Getting Things Done
Clay Shirky’s Here Comes Everybody discusses the impact that a group effort can have. With the formation of new social tools and platforms such as Flickr, the difficulties of forming and organizing a group have become essentially nonexistent. Additionally, the message of this content has a greater effect and is accessible in a more efficient manner.
When accomplishing a task, especially through a digital media platform, it is important to question the motives of the artist. For example, a newspaper corporation may photograph an event because of the attention and profit that the story may bring in. On the other hand, the same social tools that aid in the formation of groups also aid in creating an alternative to this institutional action — a loosely structured group that can function without managerial organization and without the profit motive (Shirky, pg. 47). Flickr is simply a platform for photographers to upload their own photos and perhaps discuss the art of photography. A photo in the newspaper does not accomplish the same goal.
Hans Magnus Enzensberger also explains the mobilizing power of the media. All media is manipulated. When there is a goal in mind, a technical treatment is required. The question of importance is rather who manipulates the media. Ideally, every person should become a manipulator (Enzensberger, pg. 265). The only response to a manipulation lies within public and their ability to be productive. An example of this would be the use of the hashtag. Recently, pop-star Kesha has been in the news in attempts to break away from her label after allegedly being sexually abused by her producer. An injunction was denied, causing fans to rally together on various social media platforms. The hashtag #FreeKesha has gained momentum as multiple celebrities have tweeted it, and nearly 90,000 Instagram posts have been tagged with it. Enzensberger warns us of the consciousness industry and how the media has the ability to shape and control our thoughts. By manipulating our own responses and ideas, we gain control of our own consciousness.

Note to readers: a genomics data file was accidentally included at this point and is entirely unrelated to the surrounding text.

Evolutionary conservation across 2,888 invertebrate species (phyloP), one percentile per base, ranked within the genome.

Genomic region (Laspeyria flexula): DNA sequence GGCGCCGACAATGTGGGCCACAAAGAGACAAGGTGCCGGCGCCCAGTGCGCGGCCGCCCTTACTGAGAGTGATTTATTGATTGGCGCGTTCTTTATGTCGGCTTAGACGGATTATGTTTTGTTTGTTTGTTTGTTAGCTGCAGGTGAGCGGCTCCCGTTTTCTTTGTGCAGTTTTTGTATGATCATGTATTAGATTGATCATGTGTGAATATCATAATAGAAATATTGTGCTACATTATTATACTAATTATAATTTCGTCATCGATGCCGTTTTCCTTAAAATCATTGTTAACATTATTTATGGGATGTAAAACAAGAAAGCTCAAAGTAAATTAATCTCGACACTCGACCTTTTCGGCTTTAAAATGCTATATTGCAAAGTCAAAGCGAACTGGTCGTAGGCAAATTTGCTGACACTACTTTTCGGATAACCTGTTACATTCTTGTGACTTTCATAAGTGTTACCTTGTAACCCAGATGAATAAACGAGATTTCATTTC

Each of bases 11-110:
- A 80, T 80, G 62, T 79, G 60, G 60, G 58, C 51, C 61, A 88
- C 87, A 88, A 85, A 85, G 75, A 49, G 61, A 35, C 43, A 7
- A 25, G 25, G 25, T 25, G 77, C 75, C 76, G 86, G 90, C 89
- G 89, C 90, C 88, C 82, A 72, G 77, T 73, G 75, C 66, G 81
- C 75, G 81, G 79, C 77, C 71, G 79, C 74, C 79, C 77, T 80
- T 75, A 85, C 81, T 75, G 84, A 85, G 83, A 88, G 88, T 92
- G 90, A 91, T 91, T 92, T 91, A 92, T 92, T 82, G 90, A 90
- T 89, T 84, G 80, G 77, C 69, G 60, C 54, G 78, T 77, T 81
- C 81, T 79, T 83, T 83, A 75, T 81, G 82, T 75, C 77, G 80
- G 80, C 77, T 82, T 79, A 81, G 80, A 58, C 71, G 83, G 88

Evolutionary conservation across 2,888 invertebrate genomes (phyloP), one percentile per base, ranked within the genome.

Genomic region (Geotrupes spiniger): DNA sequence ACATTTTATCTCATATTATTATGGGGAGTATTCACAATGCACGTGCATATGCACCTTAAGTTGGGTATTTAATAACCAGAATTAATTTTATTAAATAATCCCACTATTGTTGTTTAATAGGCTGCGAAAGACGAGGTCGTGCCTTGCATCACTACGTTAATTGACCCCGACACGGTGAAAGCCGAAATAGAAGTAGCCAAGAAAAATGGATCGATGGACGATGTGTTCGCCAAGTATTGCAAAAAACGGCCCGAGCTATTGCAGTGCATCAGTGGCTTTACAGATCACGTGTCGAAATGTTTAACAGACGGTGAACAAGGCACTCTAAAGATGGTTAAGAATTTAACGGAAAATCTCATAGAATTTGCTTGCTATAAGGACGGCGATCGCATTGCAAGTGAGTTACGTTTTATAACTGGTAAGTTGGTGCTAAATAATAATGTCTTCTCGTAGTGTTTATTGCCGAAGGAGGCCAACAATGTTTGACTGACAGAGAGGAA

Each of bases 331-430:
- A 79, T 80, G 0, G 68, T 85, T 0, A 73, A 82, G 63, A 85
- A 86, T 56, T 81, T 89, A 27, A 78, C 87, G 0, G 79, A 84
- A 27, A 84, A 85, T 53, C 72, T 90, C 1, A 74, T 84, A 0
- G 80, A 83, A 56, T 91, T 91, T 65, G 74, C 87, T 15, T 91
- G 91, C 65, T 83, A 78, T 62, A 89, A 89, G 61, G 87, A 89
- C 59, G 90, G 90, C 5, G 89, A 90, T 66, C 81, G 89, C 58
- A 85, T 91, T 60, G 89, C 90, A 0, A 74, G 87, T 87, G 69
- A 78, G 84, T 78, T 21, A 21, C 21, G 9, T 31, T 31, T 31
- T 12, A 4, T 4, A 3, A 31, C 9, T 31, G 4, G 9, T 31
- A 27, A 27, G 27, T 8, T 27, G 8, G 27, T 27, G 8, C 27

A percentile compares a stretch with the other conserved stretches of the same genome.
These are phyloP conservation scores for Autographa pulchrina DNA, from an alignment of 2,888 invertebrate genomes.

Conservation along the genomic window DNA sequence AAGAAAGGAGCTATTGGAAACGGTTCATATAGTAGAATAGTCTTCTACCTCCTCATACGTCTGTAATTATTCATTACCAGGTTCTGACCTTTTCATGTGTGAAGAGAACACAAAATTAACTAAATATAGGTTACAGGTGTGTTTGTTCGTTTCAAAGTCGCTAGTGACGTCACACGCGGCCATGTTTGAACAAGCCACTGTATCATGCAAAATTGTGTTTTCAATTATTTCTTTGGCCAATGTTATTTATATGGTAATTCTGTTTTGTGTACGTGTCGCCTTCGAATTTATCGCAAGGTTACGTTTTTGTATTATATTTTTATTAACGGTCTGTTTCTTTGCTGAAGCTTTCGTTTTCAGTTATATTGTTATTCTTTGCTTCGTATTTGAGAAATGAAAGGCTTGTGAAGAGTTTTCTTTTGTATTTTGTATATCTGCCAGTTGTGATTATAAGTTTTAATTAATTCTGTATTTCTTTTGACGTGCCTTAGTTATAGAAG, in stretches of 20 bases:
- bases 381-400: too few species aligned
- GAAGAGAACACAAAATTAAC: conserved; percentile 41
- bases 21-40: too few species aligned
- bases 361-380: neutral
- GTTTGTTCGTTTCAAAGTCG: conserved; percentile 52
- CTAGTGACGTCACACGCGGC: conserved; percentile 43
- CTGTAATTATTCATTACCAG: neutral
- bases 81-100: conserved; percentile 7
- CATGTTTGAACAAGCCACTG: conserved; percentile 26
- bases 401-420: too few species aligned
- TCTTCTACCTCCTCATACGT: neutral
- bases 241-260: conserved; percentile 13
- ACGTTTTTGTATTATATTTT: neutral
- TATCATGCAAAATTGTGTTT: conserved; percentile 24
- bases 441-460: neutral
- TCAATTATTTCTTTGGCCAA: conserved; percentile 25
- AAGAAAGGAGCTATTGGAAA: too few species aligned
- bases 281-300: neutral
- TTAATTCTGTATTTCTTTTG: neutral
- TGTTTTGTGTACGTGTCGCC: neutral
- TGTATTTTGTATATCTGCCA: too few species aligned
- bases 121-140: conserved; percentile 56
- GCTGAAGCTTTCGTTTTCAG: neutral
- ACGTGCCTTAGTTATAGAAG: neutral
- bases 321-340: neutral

Lastly, Augusto Boal discusses the breaking of the fourth wall in the world of theatre. While there are certain forms of theatre that correspond with different types of theatre etiquette, other forms of theatre allow for audience participation. When the wall that separates an actor from a spectator is destroyed, a new form of excitement is created for the audience. This frees the spectator from the chains of traditional theatre, and allows them to be active. The ability to respond ultimately leads to success (Boal, pg. 346). This principle not only applies to the theatre, but also to new media. When the barriers are destroyed between producer and consumer, each person gains the ability to take on the role as producer. Any person with a video camera or smartphone has the ability to film a video and upload it to YouTube. There is no longer a requirement to own a fancy camera or be a television corporation to publish a video.
Any study of new media is a study of politics. Enzensberger’s idea is based around the thought that if everyone becomes a producer, corporations will be threatened. When manipulation involves social relevance, it becomes political.
One essential quality to “new media” is that it requires communication. More specifically, the changing nature of media is moving towards catering the need for two-way communication. The idea of being a consumer is becoming a thing of the past, as the desire for becoming a producer is almost universal. Shirky’s ideas help readers understand that in order to be good at anything, people must become a part of that community. Photographers will not become better photographers by reading the newspaper. Rather, by joining a group-related platform such as Flickr, users can interact with other photographers and begin to grow their knowledge. Without participation, consumers lose the ability to respond, and become more likely to be manipulated.